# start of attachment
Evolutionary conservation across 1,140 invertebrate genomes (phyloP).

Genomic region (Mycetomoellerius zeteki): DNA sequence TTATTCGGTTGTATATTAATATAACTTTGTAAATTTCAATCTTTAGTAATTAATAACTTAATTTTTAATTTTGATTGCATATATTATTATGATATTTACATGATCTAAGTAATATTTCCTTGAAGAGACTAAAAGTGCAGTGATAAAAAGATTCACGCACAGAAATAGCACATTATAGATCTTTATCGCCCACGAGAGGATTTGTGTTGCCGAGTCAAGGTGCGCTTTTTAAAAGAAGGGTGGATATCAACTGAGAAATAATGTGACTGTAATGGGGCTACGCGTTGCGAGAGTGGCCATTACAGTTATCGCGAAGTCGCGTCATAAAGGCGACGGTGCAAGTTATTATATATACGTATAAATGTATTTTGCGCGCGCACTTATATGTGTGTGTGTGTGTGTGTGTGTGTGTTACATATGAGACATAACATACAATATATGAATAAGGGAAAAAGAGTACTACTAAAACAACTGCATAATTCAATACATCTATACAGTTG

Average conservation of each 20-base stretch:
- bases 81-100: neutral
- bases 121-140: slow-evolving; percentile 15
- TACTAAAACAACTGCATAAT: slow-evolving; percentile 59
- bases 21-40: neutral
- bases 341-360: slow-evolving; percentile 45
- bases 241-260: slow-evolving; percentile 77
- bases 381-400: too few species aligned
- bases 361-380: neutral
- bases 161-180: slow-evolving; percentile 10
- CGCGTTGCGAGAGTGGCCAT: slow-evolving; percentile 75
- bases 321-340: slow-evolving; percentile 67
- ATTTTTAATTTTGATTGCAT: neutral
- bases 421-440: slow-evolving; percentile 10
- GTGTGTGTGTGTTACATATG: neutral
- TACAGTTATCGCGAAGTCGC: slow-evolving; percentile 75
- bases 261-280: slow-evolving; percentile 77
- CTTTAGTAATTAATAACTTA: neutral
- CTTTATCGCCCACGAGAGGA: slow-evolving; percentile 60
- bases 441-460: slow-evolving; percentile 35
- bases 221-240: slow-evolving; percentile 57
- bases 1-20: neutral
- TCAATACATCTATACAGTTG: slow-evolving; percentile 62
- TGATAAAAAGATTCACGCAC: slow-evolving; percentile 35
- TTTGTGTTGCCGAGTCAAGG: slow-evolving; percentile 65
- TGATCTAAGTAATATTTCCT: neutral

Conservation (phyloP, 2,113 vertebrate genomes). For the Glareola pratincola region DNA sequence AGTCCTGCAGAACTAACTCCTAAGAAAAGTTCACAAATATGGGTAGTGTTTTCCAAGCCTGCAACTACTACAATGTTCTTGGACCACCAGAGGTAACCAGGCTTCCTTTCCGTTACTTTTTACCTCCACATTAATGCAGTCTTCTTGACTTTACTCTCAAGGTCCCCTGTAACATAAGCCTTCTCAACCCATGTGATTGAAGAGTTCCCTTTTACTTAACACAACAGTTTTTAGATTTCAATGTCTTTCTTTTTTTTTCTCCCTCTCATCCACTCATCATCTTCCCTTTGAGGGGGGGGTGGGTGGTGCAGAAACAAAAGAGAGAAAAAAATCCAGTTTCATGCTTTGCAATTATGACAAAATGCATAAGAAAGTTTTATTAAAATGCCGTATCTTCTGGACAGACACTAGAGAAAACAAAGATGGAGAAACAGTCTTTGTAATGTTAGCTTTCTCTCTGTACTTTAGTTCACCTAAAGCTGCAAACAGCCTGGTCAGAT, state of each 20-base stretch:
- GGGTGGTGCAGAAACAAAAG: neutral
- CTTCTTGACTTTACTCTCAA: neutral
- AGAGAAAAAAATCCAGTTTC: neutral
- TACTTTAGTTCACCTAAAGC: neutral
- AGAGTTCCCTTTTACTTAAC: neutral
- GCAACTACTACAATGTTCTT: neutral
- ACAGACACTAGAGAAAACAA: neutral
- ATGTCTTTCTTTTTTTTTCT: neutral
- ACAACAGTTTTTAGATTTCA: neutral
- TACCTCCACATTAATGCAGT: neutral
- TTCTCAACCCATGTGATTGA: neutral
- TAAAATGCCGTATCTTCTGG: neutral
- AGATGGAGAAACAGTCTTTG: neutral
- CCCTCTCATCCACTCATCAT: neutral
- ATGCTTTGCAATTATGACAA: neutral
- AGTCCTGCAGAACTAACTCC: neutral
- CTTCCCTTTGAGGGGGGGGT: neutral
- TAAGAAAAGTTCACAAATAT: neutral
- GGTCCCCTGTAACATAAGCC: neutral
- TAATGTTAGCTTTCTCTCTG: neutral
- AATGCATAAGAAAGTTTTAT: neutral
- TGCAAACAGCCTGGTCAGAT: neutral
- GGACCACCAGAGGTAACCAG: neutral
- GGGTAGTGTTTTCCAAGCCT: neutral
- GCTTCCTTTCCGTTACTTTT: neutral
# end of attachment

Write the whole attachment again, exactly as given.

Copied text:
Evolutionary conservation across 1,140 invertebrate genomes (phyloP).

Genomic region (Mycetomoellerius zeteki): DNA sequence TTATTCGGTTGTATATTAATATAACTTTGTAAATTTCAATCTTTAGTAATTAATAACTTAATTTTTAATTTTGATTGCATATATTATTATGATATTTACATGATCTAAGTAATATTTCCTTGAAGAGACTAAAAGTGCAGTGATAAAAAGATTCACGCACAGAAATAGCACATTATAGATCTTTATCGCCCACGAGAGGATTTGTGTTGCCGAGTCAAGGTGCGCTTTTTAAAAGAAGGGTGGATATCAACTGAGAAATAATGTGACTGTAATGGGGCTACGCGTTGCGAGAGTGGCCATTACAGTTATCGCGAAGTCGCGTCATAAAGGCGACGGTGCAAGTTATTATATATACGTATAAATGTATTTTGCGCGCGCACTTATATGTGTGTGTGTGTGTGTGTGTGTGTGTTACATATGAGACATAACATACAATATATGAATAAGGGAAAAAGAGTACTACTAAAACAACTGCATAATTCAATACATCTATACAGTTG

Average conservation of each 20-base stretch:
- bases 81-100: neutral
- bases 121-140: slow-evolving; percentile 15
- TACTAAAACAACTGCATAAT: slow-evolving; percentile 59
- bases 21-40: neutral
- bases 341-360: slow-evolving; percentile 45
- bases 241-260: slow-evolving; percentile 77
- bases 381-400: too few species aligned
- bases 361-380: neutral
- bases 161-180: slow-evolving; percentile 10
- CGCGTTGCGAGAGTGGCCAT: slow-evolving; percentile 75
- bases 321-340: slow-evolving; percentile 67
- ATTTTTAATTTTGATTGCAT: neutral
- bases 421-440: slow-evolving; percentile 10
- GTGTGTGTGTGTTACATATG: neutral
- TACAGTTATCGCGAAGTCGC: slow-evolving; percentile 75
- bases 261-280: slow-evolving; percentile 77
- CTTTAGTAATTAATAACTTA: neutral
- CTTTATCGCCCACGAGAGGA: slow-evolving; percentile 60
- bases 441-460: slow-evolving; percentile 35
- bases 221-240: slow-evolving; percentile 57
- bases 1-20: neutral
- TCAATACATCTATACAGTTG: slow-evolving; percentile 62
- TGATAAAAAGATTCACGCAC: slow-evolving; percentile 35
- TTTGTGTTGCCGAGTCAAGG: slow-evolving; percentile 65
- TGATCTAAGTAATATTTCCT: neutral

Conservation (phyloP, 2,113 vertebrate genomes). For the Glareola pratincola region DNA sequence AGTCCTGCAGAACTAACTCCTAAGAAAAGTTCACAAATATGGGTAGTGTTTTCCAAGCCTGCAACTACTACAATGTTCTTGGACCACCAGAGGTAACCAGGCTTCCTTTCCGTTACTTTTTACCTCCACATTAATGCAGTCTTCTTGACTTTACTCTCAAGGTCCCCTGTAACATAAGCCTTCTCAACCCATGTGATTGAAGAGTTCCCTTTTACTTAACACAACAGTTTTTAGATTTCAATGTCTTTCTTTTTTTTTCTCCCTCTCATCCACTCATCATCTTCCCTTTGAGGGGGGGGTGGGTGGTGCAGAAACAAAAGAGAGAAAAAAATCCAGTTTCATGCTTTGCAATTATGACAAAATGCATAAGAAAGTTTTATTAAAATGCCGTATCTTCTGGACAGACACTAGAGAAAACAAAGATGGAGAAACAGTCTTTGTAATGTTAGCTTTCTCTCTGTACTTTAGTTCACCTAAAGCTGCAAACAGCCTGGTCAGAT, state of each 20-base stretch:
- GGGTGGTGCAGAAACAAAAG: neutral
- CTTCTTGACTTTACTCTCAA: neutral
- AGAGAAAAAAATCCAGTTTC: neutral
- TACTTTAGTTCACCTAAAGC: neutral
- AGAGTTCCCTTTTACTTAAC: neutral
- GCAACTACTACAATGTTCTT: neutral
- ACAGACACTAGAGAAAACAA: neutral
- ATGTCTTTCTTTTTTTTTCT: neutral
- ACAACAGTTTTTAGATTTCA: neutral
- TACCTCCACATTAATGCAGT: neutral
- TTCTCAACCCATGTGATTGA: neutral
- TAAAATGCCGTATCTTCTGG: neutral
- AGATGGAGAAACAGTCTTTG: neutral
- CCCTCTCATCCACTCATCAT: neutral
- ATGCTTTGCAATTATGACAA: neutral
- AGTCCTGCAGAACTAACTCC: neutral
- CTTCCCTTTGAGGGGGGGGT: neutral
- TAAGAAAAGTTCACAAATAT: neutral
- GGTCCCCTGTAACATAAGCC: neutral
- TAATGTTAGCTTTCTCTCTG: neutral
- AATGCATAAGAAAGTTTTAT: neutral
- TGCAAACAGCCTGGTCAGAT: neutral
- GGACCACCAGAGGTAACCAG: neutral
- GGGTAGTGTTTTCCAAGCCT: neutral
- GCTTCCTTTCCGTTACTTTT: neutral